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Whitey Scharnus

Sport: Basketball

Born: December 11, 1917

Died: March 19, 1982

Town: Newark

Ben Michael Scharnus was born December 11, 1917 in Newark. Long and lanky with a shock of blond hair, he earned the nickname “Whitey.” He manned the center and forward positions in high school and, after graduation, joined the Newark Iron Dukes, a semipro team that often played games prior to dances. Whitey, who stood 6’2”, was primarily a defensive player and rebounder. At the age of 20, Whitey enrolled at Seton Hall in nearby South Orange. He played for coach Honey Russell, graduating in 1942. The Pirates lost just 5 games in his three seasons, and reached the semis of the NIT in 1941—losing to eventual champion LIU. Bob Davies was the star of the team.

Whitey enlisted in the Army in 1942 and spent much of the war stationed at the Aberdeen Proving Ground in Maryland. He was the star of the base’s basketball team, which played other military squads, as well as AAU teams. On leave, he made a few extra dollars suiting up for Wilmington Bombers, Baltimore Bullets and Brooklyn Indians. In 1942–43, the Bombers won the American Basketball League championship, defeating the Philadelphia Sphas 3 games to 1. After his discharge in 1945, Whitey played for both the Bullets and New York Gothams.

The 1946–47 season marked the beginning of the Basketball Association of America. The BAA played in big arenas but featured less talent than the more established National Basketball League. The BAA grabbed as many wartime players as possible, and dipped heavily into the ABL. Whitey was signed by the Cleveland Rebels and saw action in 51 games as a reserve forward. The Rebels had a solid roster that included Kenny Sailors and Ed Sadowski. Sadowski was the center for Seton Hall when Whitey was a freshman. Frank Baumholtz, an All-American guard for Ohio State and an outfielder for the Cincinnati Reds, was also on the squad.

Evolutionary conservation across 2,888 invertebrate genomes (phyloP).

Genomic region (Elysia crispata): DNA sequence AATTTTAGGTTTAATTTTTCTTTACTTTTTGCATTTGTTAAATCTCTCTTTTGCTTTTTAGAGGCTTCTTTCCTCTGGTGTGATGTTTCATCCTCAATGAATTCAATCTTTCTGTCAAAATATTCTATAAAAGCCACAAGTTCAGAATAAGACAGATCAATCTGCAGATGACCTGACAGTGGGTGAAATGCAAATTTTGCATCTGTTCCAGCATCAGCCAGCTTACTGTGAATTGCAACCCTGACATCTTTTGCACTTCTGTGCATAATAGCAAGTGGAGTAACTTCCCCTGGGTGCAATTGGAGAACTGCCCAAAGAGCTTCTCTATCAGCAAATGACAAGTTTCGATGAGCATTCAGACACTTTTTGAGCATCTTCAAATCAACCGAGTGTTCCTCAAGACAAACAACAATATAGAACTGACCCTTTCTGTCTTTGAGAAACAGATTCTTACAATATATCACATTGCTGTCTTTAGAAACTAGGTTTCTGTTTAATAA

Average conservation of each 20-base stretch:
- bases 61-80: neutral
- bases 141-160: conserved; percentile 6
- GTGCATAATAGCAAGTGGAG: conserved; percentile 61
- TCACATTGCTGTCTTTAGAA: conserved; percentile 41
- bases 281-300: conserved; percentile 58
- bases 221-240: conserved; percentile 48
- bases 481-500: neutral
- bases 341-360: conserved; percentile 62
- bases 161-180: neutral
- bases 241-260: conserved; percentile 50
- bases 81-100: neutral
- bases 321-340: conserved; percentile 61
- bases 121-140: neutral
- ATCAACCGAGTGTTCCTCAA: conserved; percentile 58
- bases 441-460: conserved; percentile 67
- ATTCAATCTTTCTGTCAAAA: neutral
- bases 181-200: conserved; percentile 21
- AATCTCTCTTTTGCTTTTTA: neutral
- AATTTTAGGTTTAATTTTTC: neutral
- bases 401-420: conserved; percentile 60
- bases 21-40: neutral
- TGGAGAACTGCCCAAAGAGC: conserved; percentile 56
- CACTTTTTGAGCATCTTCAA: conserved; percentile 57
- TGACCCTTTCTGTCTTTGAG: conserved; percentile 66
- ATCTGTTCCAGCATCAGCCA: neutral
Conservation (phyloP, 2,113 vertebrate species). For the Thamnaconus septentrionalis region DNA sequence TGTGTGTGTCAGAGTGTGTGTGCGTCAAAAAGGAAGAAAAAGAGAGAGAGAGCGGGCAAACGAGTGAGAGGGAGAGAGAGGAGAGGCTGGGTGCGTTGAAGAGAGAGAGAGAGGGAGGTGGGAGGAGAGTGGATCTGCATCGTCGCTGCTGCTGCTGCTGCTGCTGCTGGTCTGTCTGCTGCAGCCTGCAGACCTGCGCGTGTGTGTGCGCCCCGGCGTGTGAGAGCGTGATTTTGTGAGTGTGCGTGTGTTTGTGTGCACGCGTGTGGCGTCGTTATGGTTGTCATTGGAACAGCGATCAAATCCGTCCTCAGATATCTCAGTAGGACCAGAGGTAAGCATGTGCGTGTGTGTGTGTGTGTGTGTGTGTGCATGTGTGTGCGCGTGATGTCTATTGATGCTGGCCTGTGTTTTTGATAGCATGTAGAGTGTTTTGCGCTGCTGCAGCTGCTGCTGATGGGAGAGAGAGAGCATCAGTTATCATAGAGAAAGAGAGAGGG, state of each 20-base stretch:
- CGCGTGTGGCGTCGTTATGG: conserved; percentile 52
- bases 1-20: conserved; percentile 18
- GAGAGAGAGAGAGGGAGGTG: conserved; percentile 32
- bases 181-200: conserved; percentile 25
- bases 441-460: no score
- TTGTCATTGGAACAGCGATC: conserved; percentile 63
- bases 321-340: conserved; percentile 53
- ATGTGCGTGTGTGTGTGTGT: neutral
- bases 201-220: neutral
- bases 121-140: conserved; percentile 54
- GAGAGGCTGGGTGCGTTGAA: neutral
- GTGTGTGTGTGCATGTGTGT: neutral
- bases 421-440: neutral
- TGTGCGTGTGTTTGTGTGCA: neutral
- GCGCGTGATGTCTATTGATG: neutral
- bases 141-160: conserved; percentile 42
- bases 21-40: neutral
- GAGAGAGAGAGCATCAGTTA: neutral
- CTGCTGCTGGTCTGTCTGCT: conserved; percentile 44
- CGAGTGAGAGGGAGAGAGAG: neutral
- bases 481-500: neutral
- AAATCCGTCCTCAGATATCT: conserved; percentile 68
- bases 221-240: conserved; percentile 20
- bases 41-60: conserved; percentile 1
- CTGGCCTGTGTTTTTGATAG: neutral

The Rebels went 30–30 and lost to the Knicks in the playoffs. They did not survive past their first season, so Whitey returned to the East Coast and played for the ABL Gothams in 1947–48. The following year, Whitey played one game for the BAA’s Providence Steamrollers, who were coming off a historically bad 6-win season.

At 31 it was time to focus on providing for his wife, Elaine, and a growing family, which would eventually include six children. The family lived in Elaine’s hometown of Stevensville—where Whitey taught high school—and later moved to Newport News, where he was as a special service officer for the Army at Fort Eusitus. His ties to Newark remained strong thanks to his brother, Monsignor John Scharnus, who was a leader in the Catholic community. Whitey passed away in 1982 at the age of 64.

 

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